Last week, President Emmerson Mnangagwa abruptly doubled the price of petrol, throwing the country into turmoil. Gasoline in the economically-shattered country is now the world’s most expensive.
Angry Zimbabweans took to the streets in the capital and dozens of other cities to protest, resulting in confrontations with security forces.
The government responded by cancelling flights into Harare and imposing a ‘total internet shutdown’ for most of the day on January 18.
Reports of child tortures
Since then, numerous reports have arisen of at least a dozen deaths, hundreds of arrests and citizens being assaulted and tortured – including children as young as nine – according to the Zimbabwe Human Rights NGO Forum and Zimbabwe Association of Doctors for Human Rights (ZADHR).
Those consumers prepared to venture out of their homes in search of bread are queuing for hours on end in most parts of the country.
Confederation of Zimbabwe Industries (CZI) president Sifelani Jabangwe said the bread shortage can be attributed to the shutdown as bread manufacturers are still trying to catch up with supplies.
“The bread making system itself takes time after shutting down for some time because there are a lot of supply chains involved,” said Jabangwe.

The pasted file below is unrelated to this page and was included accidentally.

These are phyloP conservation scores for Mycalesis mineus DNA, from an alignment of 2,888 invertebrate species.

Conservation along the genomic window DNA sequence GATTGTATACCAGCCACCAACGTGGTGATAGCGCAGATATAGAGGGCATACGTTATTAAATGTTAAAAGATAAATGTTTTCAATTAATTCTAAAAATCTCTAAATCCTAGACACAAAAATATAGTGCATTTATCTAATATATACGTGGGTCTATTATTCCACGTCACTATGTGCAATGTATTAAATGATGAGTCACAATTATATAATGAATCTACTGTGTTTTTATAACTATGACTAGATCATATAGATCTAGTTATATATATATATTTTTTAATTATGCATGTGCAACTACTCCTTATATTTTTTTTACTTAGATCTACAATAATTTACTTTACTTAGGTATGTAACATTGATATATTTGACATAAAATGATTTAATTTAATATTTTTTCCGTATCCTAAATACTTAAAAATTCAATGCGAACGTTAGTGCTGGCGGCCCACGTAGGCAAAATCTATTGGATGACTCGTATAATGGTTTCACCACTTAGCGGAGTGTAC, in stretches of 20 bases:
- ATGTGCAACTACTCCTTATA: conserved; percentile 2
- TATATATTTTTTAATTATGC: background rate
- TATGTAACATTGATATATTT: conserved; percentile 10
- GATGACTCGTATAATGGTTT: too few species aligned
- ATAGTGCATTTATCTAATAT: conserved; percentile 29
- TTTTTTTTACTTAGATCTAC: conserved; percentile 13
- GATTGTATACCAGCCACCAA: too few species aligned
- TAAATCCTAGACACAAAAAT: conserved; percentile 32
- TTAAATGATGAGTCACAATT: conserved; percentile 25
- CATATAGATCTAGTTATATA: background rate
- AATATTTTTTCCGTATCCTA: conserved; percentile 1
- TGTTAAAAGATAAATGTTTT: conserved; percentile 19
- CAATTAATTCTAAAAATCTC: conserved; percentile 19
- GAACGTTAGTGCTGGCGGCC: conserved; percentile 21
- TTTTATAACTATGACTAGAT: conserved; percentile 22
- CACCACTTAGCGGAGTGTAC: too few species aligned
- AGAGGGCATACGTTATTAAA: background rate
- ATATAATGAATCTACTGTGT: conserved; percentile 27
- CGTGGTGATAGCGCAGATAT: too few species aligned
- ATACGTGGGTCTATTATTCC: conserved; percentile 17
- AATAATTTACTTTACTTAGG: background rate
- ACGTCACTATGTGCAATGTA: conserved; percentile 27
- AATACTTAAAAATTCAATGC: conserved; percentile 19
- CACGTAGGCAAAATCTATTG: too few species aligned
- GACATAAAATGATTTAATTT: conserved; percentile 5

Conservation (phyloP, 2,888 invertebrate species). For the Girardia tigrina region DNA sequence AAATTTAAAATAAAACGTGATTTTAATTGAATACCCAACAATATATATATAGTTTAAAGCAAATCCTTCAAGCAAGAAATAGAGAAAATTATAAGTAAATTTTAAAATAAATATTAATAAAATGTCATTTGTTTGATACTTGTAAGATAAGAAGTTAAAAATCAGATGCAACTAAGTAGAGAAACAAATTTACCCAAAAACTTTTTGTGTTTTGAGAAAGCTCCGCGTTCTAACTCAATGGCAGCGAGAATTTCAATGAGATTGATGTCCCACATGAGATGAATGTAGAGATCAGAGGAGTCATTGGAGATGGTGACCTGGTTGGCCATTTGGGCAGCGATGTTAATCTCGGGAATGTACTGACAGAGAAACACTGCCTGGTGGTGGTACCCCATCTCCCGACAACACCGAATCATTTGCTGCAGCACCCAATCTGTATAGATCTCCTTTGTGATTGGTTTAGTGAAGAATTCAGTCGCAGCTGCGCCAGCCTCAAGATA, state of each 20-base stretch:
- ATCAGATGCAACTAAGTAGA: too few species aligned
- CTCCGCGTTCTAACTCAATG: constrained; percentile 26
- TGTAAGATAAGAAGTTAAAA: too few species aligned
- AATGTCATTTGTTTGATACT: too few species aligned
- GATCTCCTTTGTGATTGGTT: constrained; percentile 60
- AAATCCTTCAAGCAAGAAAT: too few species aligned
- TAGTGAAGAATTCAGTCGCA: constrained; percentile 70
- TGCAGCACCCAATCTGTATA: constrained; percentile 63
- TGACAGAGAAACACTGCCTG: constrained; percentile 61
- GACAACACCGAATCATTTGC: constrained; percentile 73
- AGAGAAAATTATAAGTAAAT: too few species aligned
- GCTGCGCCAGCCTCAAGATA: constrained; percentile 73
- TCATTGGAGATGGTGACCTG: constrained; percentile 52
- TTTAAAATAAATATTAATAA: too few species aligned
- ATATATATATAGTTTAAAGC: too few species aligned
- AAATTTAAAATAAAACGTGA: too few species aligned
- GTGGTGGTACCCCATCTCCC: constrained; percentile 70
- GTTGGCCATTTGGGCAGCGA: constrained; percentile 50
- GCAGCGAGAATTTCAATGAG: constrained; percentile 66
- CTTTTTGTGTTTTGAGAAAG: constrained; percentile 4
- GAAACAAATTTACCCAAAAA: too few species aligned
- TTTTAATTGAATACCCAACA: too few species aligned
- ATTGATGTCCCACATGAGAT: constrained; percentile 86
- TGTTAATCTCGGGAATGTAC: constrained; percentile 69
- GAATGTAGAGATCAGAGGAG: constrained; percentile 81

“The other challenge before the shutdown was fuel because most companies need diesel to heat up machines and for the distribution.”
Another bread price hike
The shortage has caused a further hike in the bread price, which is now around US$1.45 from US$0.41 in October last year. It has also precipitated the black market, with unscrupulous vendors selling bread to desperate citizens between US$2 and US$3.
Bread is a staple for the country’s 16.53 million population – 72% of whom live in chronic poverty – who consume around 1.8 million loaves of bread per day.
UN Secretary-General Antonio Guterres has stated he is worried about “the deterioration of the situation.”